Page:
“Her Beckett”

I’m taking a seminar with Kari Kraus right now on ruins, and we do some regular writing for that class. I liked this blog post I wrote on Anne Carson’s poem “Her Beckett” and decided to cross-post it over here.

Last class, a fellow student mentioned the Canadian poet Anne Carson’s collection Decreation (2005) in the context of thinking about walls, houses, and homes. Carson is a longtime love of mine, and their comment made me want to go back to Decreation in search of walls, to see what I could find and read by chance.

Decreation is a collection of poems, although anyone familiar with Carson’s work knows that “poem” is often the last word that she would use to describe what she writes. Trained in Ancient Greek and Latin, Carson brings a classicist’s precision with language to the strange twists of the human heart. Decreation collects “poetry, essays, [and] opera” although it’s often unclear what formally divides these three categories, much less the “stops,” “foam,” and “screenplays” that also fill the collection.

“Wall” and its variants appear twelve times in Decreation. (I have a PDF.) It appears a dozen more times as part of the word “swallow,” which doesn’t count, except perhaps it does. Carson’s characters are often up against a wall, whether in passion or fear or both, the “both” that’s common in Greek tragedy when it’s less both at the same time but more a thing in between where one shades ineluctably into the next. My favorite “wall” poem in Decreation is “Her Beckett,” which I’ll reproduce here:

Going to visit my mother is like starting in on a piece by Beckett.  
      You know that sense of sinking through crust,  
  the low black *oh no* of the little room  
  with walls too close, so knowable.  
Clink and slow fade of toys that belong in memory  
  but wrongly appear here, vagrant and suffocated  
                                                on a page of pain.  
                                                she says when I ask,  
      even as (was it April?) some high humor grazes her eye—  
  "we went out rowing on Lake Como"  
not quite reaching the lip.  
    Our love, *that halfmad firebrand*,  
        races once around the room  
            whipping everything  
                and hides again.

What do the walls do? They’ve already collapsed in the narrator’s mother’s convalescing room (similar to but less insidious than “The Yellow Wall Paper”—here a woman confined by age and circumstance rather than sexism); they are “too close, so knowable.” Beckett is an apt interlocutor for thinking with ruination: Happy Days, Endgame, Molloy, and so much else are all pictures of a slow apocalypse and the doubled-back degradation of a failing-but-still-working memory. When a thing disappears entirely, does it cease to be a ruin any longer? We know that a thing is a ruin when it falls into disrepair and disuse, or perhaps simply a different kind of repair and a different kind of use, but the thing still lingers in some fashion, even if wrongly. “Toys that belong in memory / but wrongly appear here, vagrant and suffocated.” When a person disappears entirely from the physical plain they still do linger after a fashion in soil and heartbreak. But do we call that disappearance a ruin?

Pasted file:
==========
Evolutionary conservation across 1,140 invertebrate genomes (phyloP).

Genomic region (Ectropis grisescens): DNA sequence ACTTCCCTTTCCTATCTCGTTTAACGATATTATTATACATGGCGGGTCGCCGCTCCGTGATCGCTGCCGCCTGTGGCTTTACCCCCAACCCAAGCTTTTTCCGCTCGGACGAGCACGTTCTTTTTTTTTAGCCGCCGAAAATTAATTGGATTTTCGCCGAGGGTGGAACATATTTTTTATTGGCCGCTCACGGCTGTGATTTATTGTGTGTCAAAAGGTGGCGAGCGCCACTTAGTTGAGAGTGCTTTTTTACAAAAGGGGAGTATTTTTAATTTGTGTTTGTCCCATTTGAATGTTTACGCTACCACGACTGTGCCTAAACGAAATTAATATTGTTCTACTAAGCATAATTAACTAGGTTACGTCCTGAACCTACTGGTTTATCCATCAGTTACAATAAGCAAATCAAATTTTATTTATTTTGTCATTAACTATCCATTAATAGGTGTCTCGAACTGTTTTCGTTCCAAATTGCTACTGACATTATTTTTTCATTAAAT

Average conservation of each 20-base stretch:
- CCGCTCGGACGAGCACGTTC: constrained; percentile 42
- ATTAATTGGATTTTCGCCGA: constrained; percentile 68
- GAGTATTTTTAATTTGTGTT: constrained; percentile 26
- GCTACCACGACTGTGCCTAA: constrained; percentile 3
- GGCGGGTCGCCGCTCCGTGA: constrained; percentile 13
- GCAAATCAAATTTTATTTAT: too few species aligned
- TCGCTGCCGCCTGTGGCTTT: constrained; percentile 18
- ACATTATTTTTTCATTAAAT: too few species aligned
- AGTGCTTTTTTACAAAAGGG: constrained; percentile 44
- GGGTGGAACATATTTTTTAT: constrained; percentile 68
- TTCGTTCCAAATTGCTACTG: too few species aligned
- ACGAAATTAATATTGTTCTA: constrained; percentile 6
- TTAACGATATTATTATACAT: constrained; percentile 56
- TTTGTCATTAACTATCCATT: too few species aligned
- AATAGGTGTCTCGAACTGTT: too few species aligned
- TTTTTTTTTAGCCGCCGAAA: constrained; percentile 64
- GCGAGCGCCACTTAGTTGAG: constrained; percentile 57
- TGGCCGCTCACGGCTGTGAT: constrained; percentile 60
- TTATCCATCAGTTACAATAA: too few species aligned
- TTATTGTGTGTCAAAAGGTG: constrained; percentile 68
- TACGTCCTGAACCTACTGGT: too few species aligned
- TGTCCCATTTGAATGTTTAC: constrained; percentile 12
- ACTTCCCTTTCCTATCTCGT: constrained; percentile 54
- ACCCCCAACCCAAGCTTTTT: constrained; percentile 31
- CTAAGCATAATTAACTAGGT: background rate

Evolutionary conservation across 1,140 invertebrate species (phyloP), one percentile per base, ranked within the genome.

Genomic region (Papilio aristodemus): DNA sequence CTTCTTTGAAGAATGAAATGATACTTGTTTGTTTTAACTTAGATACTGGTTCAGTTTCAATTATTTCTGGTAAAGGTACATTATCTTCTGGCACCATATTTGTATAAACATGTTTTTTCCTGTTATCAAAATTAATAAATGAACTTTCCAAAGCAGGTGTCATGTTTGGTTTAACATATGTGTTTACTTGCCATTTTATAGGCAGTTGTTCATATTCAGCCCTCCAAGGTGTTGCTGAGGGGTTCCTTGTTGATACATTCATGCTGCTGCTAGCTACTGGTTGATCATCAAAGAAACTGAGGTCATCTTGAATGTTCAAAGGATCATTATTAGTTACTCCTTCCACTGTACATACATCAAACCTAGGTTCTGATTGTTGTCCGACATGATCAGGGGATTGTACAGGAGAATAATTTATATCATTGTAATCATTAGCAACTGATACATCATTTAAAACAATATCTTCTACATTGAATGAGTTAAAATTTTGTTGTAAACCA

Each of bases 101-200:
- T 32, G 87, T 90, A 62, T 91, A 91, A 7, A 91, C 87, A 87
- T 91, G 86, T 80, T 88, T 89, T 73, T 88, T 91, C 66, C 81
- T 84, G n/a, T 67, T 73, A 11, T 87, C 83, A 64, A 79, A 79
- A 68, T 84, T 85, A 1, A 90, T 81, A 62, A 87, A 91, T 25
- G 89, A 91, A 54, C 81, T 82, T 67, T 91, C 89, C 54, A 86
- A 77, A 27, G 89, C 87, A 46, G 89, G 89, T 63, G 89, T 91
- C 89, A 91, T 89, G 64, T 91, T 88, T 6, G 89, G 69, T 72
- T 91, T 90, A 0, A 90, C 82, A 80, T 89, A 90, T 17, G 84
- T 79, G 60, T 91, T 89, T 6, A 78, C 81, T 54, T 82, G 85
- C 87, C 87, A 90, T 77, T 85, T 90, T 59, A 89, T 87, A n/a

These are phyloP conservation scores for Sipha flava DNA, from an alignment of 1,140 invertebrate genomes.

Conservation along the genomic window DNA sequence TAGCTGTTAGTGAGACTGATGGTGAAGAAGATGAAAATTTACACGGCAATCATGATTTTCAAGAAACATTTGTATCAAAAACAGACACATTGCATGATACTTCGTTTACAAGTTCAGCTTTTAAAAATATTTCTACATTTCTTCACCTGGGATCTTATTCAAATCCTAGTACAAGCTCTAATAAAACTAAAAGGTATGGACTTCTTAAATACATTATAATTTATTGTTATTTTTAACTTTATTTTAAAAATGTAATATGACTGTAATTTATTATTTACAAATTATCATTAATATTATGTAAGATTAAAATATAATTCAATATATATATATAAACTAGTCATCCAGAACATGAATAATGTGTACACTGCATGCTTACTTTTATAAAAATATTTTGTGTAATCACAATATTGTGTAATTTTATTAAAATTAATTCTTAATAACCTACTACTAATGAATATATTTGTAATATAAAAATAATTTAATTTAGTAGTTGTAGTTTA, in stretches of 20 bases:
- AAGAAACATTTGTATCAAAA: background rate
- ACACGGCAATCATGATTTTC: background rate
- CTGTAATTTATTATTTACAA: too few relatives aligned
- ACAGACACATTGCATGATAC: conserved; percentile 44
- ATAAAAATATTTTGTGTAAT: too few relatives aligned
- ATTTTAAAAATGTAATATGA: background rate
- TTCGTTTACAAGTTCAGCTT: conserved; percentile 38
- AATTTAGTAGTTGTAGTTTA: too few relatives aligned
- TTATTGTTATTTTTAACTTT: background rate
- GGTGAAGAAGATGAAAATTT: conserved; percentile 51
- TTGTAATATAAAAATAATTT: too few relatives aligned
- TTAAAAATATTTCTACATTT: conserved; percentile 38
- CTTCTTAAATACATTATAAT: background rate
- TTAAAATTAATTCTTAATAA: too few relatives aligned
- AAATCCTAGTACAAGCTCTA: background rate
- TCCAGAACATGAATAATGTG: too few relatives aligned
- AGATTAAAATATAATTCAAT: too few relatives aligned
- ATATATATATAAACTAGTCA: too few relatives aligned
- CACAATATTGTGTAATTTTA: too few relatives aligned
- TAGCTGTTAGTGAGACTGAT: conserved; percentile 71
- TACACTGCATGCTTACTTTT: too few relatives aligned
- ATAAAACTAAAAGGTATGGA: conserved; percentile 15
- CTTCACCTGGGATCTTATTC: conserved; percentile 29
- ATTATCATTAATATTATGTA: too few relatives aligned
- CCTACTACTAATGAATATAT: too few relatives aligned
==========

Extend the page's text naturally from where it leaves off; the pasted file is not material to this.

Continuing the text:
Perhaps the ruin is a balancing act between presence and absence, just as “Her Beckett” balanced between a dark decay and “that halfmad firebrand” and the lip of Lake Como. The midpoint of the poem is “Worse,” an apt first blush description of what it means to become a ruin. Things get worse. But what about when they stop? Does ruination stop with the disappearance or total transmutation of the thing in question? When a thing is reduced to rubble and then to dirt and then to forest—a cycle so long we have so few examples of it—do we know to call it a ruin anymore? These are questions that presume their subjects are buildings perhaps, but I’m trying to think about the work of dying writ large.

When Carson’s estranged brother died she made a private artist’s book in his memory that she then reproduced as the volume Nox. It’s a weird object: a single accordion-folded piece of paper that photo-represents the textured and cobbled-together book that we can only assume lives in Carson’s nightstand or desk drawer. The book is, more or less, a work of translation—Catullus 101. Carson works through it line by line trying to come to grips with the act of letting her brother—who existed to her mostly as memory—go.

There’s one wall in Nox, paragraph 4.3. Carson travels to Amsterdam to meet her brother’s widow for the first time (all things sic):

After that we didn’t talk of my brother. Hopelessness built a wall in her. I wasn’t sure new feelings were finished arrving from him yet, but there was no practical reason to say so. It was a relief not to have him droppping through every conversation like the smell of burning hair, to be honest, from my point of view. From her point of view, all desire left the world.

In the physical world, upon the death of a building, its walls start to come down by force or time. In the human heart, it seems, the opposite is true. Can we build a ruin up? Or do ruins only come down? Decay, after all, isn’t just something disappearing: a decayed wall is often full of life; molds, mildews, and rats.

In the spirit of brokenness I am going to leave this post here.

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